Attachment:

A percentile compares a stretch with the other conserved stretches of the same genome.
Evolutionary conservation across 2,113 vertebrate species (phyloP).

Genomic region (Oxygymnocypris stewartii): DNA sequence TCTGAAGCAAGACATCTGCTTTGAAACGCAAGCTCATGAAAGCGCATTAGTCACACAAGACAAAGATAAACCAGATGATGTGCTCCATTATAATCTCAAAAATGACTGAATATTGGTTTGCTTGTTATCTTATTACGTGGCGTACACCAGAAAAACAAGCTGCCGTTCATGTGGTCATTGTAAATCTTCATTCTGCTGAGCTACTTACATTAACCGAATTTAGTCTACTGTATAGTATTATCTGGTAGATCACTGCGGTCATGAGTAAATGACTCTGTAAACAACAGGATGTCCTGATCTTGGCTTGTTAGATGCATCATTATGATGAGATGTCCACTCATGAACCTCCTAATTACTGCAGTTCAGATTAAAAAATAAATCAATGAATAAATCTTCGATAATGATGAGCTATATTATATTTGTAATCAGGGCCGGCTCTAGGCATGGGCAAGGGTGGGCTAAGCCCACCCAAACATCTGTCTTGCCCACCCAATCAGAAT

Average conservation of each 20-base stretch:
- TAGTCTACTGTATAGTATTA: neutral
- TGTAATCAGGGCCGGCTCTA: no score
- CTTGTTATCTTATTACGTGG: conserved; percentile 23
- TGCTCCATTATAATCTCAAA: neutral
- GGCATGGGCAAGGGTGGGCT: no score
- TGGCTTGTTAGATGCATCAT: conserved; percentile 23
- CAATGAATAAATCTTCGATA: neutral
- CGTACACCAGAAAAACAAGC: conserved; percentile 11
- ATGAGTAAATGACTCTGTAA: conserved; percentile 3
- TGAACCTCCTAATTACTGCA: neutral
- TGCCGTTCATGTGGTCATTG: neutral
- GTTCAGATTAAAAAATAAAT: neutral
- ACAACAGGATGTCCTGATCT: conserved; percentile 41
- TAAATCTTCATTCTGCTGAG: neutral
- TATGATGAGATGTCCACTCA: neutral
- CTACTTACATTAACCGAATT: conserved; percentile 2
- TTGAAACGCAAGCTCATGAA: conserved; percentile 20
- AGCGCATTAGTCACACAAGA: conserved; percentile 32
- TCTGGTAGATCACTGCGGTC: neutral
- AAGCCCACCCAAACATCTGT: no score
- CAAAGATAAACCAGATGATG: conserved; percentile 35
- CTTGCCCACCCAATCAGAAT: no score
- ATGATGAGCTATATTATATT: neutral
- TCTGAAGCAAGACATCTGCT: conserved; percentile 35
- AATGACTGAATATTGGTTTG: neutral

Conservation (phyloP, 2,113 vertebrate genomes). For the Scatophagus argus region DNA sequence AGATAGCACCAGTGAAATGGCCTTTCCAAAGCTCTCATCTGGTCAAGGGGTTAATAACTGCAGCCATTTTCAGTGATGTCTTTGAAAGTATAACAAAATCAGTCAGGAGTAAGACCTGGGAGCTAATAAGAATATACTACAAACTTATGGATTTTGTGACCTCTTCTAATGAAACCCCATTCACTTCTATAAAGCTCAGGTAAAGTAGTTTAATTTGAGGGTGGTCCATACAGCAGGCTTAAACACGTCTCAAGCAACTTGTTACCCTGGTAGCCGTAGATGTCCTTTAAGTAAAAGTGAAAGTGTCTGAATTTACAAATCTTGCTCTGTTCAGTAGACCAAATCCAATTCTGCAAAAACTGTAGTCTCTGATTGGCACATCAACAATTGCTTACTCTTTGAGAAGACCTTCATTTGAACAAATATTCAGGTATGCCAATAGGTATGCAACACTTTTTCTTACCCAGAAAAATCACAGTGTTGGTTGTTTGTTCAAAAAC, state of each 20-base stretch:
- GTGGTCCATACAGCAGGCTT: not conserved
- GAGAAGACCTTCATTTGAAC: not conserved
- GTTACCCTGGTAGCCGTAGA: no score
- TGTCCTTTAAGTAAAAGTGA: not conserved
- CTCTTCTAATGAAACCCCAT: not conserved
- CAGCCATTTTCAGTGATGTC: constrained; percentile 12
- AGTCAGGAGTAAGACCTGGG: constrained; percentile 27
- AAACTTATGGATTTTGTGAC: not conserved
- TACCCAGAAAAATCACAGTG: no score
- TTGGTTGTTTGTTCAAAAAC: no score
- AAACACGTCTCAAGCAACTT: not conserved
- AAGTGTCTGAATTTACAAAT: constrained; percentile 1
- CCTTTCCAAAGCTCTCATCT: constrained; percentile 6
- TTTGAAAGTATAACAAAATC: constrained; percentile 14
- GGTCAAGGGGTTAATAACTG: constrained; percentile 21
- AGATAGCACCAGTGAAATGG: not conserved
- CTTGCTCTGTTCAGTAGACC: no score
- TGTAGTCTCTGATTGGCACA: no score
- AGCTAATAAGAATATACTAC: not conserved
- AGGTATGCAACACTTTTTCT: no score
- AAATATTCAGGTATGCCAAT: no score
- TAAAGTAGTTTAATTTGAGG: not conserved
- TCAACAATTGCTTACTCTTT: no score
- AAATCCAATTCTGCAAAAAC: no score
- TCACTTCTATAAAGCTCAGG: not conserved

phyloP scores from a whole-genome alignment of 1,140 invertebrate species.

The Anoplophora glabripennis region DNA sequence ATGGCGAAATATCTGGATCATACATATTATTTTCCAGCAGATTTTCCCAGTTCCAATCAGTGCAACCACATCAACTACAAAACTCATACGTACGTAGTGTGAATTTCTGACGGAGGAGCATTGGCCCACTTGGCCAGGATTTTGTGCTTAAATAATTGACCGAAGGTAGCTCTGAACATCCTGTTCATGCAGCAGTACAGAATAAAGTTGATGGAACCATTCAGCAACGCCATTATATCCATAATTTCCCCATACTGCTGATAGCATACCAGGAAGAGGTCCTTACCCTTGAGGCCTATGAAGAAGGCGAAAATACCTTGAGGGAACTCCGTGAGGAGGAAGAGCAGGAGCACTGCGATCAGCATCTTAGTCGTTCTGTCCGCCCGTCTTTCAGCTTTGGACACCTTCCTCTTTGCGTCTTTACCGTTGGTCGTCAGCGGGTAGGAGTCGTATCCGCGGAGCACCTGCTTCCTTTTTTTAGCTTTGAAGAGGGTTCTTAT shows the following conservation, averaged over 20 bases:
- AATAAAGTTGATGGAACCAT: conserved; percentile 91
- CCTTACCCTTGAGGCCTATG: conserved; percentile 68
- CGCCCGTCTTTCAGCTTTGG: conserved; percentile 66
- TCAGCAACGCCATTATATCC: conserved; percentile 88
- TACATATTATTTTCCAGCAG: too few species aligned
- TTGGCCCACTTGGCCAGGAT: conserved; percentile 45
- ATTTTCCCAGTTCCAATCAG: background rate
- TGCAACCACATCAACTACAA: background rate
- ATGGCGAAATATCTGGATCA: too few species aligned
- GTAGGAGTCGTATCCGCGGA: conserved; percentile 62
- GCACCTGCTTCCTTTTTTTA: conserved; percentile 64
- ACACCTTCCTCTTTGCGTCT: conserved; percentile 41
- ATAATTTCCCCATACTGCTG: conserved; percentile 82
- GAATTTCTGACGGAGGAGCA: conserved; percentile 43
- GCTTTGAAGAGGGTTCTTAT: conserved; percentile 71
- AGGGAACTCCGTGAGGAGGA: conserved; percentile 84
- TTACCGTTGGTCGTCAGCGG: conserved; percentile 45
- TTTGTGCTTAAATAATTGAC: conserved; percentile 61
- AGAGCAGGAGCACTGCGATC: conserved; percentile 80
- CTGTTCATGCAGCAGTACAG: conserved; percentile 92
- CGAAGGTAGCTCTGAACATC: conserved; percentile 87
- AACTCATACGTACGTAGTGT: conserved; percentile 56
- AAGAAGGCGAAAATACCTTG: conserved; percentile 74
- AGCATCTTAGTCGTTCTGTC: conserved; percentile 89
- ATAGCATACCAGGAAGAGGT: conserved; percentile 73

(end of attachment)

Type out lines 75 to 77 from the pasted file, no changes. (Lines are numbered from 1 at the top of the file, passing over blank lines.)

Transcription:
- TTTGTGCTTAAATAATTGAC: conserved; percentile 61
- AGAGCAGGAGCACTGCGATC: conserved; percentile 80
- CTGTTCATGCAGCAGTACAG: conserved; percentile 92